What is still lost on the government functionaries around the world, and especially US officials, is that this trust deficit between them and the public did not develop overnight. Whether it was lying about the Hiroshima bombing, overthrowing Iran’s Dr Mossadegh, the slaughter of thousands of Chileans including Dr Allende, creating the Afghan mujahideen monster, the Iran-Contra scandal, lies about WMDs and stage-managing the toppling of Saddam Hussein’s statue, the list of the skulduggeries perpetrated on the world is endless. Decades of disinformation, half-truths and lies have contributed to a credibility gap between the words and actions of governments, especially the US government, which is now wider than the Grand Canyon.

What also remains lost on the US government and those abetting its campaign against the founder of WikiLeaks, Julian Assange, is that going after him on grounds as flimsy as broken condoms (the charge against Assange being that he allegedly proceeded with sex, despite protests from his previously consensual partners, after protection broke down), is eroding whatever little credibility they might have left.

From the outset it became clear to most observers that the US literally has no case against Mr Assange and would very likely resort to pressing Sweden to pursue the alleged sexual harassment charges against him. Last week, the Voice of America’s Pashto service Deewa Radio conducted a special on WikiLeaks and whether they constituted espionage or journalism. Special Representative Richard Holbrooke recorded this ‘exclusive’ observation for the telecast: “The WikiLeaks is very unfortunate. This is an appalling breach of security by whoever did it — we think we know who it is — but whoever did it violated his oath of office to the US and committed an act for which he will be charged to the full extent of the law.”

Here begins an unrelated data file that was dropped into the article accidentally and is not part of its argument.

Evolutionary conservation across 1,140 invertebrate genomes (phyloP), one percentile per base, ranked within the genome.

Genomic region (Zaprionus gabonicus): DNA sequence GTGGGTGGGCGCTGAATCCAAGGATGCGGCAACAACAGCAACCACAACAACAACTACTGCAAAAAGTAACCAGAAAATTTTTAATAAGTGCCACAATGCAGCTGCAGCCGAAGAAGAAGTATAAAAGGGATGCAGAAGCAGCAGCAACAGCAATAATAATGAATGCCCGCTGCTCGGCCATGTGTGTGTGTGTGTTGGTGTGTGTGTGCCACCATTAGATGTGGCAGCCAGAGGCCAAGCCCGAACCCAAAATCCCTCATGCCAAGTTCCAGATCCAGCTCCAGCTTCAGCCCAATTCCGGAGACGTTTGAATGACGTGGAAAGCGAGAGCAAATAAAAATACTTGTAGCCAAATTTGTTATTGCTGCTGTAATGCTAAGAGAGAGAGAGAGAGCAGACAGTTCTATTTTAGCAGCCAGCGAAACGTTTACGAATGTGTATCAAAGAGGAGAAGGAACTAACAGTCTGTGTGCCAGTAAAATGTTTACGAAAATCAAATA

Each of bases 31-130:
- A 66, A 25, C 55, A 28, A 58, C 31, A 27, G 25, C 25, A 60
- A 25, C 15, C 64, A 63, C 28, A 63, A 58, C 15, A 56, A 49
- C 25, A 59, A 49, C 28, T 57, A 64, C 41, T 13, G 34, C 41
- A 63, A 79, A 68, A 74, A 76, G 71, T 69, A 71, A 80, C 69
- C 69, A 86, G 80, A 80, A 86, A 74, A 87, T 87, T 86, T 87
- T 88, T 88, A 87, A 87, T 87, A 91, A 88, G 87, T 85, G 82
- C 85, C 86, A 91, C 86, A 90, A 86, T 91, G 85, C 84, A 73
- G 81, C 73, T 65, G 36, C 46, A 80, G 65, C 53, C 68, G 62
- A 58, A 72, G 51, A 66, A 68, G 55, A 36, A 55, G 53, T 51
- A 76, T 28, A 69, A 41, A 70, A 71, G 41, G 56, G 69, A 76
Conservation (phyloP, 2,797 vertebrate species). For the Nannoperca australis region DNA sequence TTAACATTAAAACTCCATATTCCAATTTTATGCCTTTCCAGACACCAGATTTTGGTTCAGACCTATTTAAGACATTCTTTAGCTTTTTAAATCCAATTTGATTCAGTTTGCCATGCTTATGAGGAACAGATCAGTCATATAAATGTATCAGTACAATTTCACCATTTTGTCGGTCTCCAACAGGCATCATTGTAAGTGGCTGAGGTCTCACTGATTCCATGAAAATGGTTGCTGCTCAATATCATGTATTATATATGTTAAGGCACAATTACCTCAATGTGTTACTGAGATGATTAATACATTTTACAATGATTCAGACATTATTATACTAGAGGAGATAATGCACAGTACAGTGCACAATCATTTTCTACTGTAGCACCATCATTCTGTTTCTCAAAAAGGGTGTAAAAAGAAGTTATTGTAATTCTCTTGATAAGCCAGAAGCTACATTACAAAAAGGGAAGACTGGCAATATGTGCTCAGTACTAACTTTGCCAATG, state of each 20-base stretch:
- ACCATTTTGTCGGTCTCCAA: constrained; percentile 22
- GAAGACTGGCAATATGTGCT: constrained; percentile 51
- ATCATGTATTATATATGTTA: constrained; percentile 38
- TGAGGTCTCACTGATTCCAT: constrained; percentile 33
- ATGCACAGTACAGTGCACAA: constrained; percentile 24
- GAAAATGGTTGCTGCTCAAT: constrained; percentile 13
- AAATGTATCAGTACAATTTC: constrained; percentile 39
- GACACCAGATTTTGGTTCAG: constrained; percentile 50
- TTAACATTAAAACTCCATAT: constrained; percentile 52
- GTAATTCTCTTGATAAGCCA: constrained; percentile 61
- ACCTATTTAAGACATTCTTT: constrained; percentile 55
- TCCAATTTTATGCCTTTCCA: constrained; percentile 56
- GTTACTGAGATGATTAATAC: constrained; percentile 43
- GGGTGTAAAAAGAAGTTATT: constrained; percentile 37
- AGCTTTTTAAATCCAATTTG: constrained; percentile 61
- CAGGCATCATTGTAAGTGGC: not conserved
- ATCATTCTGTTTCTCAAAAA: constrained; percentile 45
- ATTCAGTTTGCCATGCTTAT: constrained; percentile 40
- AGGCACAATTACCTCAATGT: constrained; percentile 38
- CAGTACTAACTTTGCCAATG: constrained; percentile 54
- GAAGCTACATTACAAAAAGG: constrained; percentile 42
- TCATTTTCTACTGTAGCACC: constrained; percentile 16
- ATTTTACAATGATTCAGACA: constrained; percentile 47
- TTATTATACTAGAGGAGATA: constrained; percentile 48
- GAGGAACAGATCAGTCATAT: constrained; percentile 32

The host then asked me and other participants to comment on Holbrooke’s remark. My take was, and remains, that the US does not stand a chance in hell to prosecute Assange under the present US and international laws and that Richard ‘the bulldozer’ Holbrooke was alluding to pulverising sergeant Bradley Manning — the little guy who allegedly disobeyed Big Brother.

How much more Orwellian can it get? Apparently it can. The US government has now ordered all its employees to stay away from the WikiLeaks website even on their home computers and not read what the government still considers classified information. Big Brother keeps digging itself deeper into a hole.